At the outset, I really enjoyed this book. I was sucked into the premise, and I could see that it had a lot of potential to be an incredible book. But somewhere along the way, Edwards dropped the ball.

For me, the most disconcerting thing about this novel was the characterization. After nearly an entire book filled with page after page of these characters' thoughts, emotions, inner struggles, etc., you would think the characters themselves would be leaping off the page at you. But about 3/4 of the way through the book, I suddenly realized I didn't know Norah at all. The young wife from the beginning transformed into this assured, powerful woman so suddenly that her character just didn't make sense. The more I thought about it, the more I realized I didn't really know any of the characters. Although you spend so much time inside the heads of these characters, all the little details don't quite add up into a believable whole.

The premise and the plot were very well-conceived, although it could move a bit slowly at times. I can see that Edwards is creating a study on the way lies can form and break relationships and lives, and there are some beautiful passages and some great truths to be found here. But after finishing it, my first though of ..."Eh. That wasn't bad," told me that Edwards could have done something more with this novel.

1:20 PM

Mr. Darcy's Diary by Amanda Grange

Posted by Ashley

After reading Pamela Aiden's "Fitzwilliam Darcy, Gentleman" trilogy a few months ago, I found this to be merely a much simpler version. Grange doesn't go much beyond the events we already know of from the original novel, and Darcy himself doesn't seem to have much depth at all. He switches from being determined to stop thinking about Elizabeth to suddenly proposing without almost any explanation at all. His feelings flip flop too quickly throughout the novel with no basis. Overall, I knew exactly what was going to happen - there were no surprises. Nothing happens to Darcy that we don't already know about to some degree.

The book was enjoyable for the story itself, and of course I found myself smiling when Elizabeth finally accepted. The glimpses of their life after marriage were cute too. If you really want an in-depth look at Darcy, I recommend the Pamela Aiden trilogy. Although it can be a little far-fetched a times, she adds a slew of new characters for Darcy to interact with, and really shows the way his mind works.

9:59 PM

Run by Ann Patchett

Posted by Ashley

I had finally read Bel Canto last year, and I really wished I'd read it sooner. It was such an amazing work, and although I haven't gotten around to reading anything else by her yet, I got the chance to read this one pretty soon after it came out. I expected something if not as good as Bel Canto, at least comparable, but I was disappointed.

It was a relatively quick read, but I found myself finishing the book just for the sake of finishing it. There was something about the pacing that bothered me that I can't quite put my finger on, and I think that Patchett is capable of showing human connections that run much deeper than they did in this novel. As another reviewer stated, it felt as though she was only scratching the surface of these characters - they didn't have nearly as much depth as they were capable of having.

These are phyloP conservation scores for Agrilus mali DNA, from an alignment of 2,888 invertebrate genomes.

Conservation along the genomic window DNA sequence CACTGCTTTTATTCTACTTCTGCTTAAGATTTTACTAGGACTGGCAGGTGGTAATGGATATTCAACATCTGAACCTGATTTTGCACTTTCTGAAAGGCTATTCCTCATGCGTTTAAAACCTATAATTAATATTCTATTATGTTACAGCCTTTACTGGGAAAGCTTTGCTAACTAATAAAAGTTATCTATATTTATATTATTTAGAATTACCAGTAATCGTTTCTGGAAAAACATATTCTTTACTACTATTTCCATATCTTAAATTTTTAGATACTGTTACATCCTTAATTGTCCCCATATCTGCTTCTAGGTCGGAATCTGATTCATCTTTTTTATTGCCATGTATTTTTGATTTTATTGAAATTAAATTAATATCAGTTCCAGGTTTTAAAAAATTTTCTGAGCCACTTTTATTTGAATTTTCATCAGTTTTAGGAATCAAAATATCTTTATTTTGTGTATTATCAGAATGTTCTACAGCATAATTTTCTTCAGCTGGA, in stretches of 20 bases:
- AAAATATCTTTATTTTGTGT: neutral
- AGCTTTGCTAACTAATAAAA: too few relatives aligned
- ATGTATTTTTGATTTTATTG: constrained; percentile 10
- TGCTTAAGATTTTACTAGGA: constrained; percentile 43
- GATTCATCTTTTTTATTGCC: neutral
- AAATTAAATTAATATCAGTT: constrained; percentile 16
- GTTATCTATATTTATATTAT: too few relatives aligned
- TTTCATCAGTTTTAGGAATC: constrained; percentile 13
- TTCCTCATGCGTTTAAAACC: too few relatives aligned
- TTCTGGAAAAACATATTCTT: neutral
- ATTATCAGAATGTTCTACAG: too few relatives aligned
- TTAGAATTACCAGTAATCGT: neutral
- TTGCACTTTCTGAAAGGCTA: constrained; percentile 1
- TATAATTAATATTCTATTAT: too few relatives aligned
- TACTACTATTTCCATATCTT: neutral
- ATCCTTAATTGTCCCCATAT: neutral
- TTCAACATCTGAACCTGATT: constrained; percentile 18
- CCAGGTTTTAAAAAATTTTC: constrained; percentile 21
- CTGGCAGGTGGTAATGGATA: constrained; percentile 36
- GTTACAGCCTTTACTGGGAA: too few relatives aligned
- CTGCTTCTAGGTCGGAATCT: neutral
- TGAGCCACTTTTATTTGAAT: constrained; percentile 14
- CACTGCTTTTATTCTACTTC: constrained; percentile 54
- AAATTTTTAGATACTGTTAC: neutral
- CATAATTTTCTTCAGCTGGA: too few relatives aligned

Overall, the story was an interesting one, and it has a lot of potential to be a great novel - it just doesn't quite get there.

11:07 AM

Bel Canto by Ann Patchett

Posted by Ashley

Beautiful and tragic. I love the way time almost disappears in this novel - I couldn't believe when I was halfway through and they were still in the house, although I don't know where else I expected them to go. The book moves along nicely and flows wonderfully.

This book has been staring at me from the shelves at work for months and months, and I even picked it up and read the back a handful of times. I'm so glad I finally brought it home to read. It always amazes me when I read a book that I've been aware of for a while - it's like all of those beautiful words and that fantastic story have been sitting there, waiting for me between those covers, and all I had to do was open it up and let them out - why on earth didn't I do it sooner?

This novel is so subtle, and yet so powerful at the same time. The characters are developed gradually, and are nicely filled out by the end. Patchett's pacing is almost perfect. You feel as though you're trapped in the house with these characters, watching how they interact and change over time. You become an observer to an incredible example of human emotions and relationships.

I was a bit disappointed with the end - it seemed a little thrown together - but the rest of the novel makes up for that. One of the best I've read in the last year or so. It's one of those books that leaves you thinking for days about the characters, the plot, why things happened the way they did, and what might have happened if they hadn't. I really didn't want to close it when I got to the end. Beautifully written, and a great study on misunderstanding, human interaction, and love.